There were later three notable collections of fables in verse, among which the most influential was Gabriele Faerno's Centum Fabulae (1564).
He was a scrupulous scholar and an elegant Latin poet who is best known now for his collection of Aesop's Fables in Latin verse.

The Walnut Tree

The Nut Tree
There are also Mediaeval tales such as The Mice in Council (195) and stories created to support popular proverbs such as 'Still Waters Run Deep' (5) and 'A woman, an ass and a walnut tree' (65), where the latter refers back to Aesop's fable of The Walnut Tree.
The fable of The Walnut Tree is one of Aesop's and numbered 250 in the Perry Index.

The drowned woman and her husband

Of hym that sought his wyfe, that was drowned agaynst the streme
The majority of the hundred fables there are Aesop's but there are also humorous tales such as The drowned woman and her husband (41) and The miller, his son and the donkey (100).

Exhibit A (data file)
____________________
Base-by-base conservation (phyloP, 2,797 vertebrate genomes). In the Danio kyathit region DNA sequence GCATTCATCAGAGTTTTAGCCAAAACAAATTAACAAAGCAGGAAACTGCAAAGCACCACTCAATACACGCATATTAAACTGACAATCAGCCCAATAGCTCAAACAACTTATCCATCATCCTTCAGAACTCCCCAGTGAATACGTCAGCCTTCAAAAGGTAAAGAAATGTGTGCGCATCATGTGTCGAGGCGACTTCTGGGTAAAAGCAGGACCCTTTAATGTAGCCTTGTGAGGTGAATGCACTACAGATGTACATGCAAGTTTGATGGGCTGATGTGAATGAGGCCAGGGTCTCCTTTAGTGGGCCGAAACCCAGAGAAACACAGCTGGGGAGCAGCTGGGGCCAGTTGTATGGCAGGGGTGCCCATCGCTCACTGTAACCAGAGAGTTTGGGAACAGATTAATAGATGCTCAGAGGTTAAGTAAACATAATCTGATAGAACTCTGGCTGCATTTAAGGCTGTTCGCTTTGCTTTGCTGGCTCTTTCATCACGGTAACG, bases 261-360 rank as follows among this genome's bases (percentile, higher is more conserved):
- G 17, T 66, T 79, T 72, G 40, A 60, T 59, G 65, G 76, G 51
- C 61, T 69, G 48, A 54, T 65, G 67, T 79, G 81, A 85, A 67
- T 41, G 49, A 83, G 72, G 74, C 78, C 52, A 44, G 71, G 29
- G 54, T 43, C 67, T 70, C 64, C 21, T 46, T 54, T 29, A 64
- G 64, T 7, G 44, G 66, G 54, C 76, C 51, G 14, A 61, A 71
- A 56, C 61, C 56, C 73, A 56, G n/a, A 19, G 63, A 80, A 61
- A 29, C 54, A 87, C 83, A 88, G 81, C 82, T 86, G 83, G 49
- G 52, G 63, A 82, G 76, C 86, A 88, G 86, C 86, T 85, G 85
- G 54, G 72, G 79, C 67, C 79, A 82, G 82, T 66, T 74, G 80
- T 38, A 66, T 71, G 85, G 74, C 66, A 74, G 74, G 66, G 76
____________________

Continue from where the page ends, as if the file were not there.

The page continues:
It was occasionally included in collections of Aesop's Fables but never became established as such and has no number in the Perry Index.

The Lion, the Bear and the Fox

Lion and BearThe Jackal and the OttersThe thieves and the ass
It also includes the earliest instance of The Lion, the Bear and the Fox (60) in a language other than Greek.
The Lion, the Bear and the Fox is one of Aesop's Fables that is numbered 147 in the Perry Index.

Romulus (fabulist)

Romuluselegiac RomulusRomulus Anglicus
The largest, oldest known and most influential of the prose versions of Phaedrus bears the name of an otherwise unknown fabulist named Romulus.
Romulus is the author, now considered a legendary figure, of versions of Aesop's Fables in Latin.

The Dog in the Manger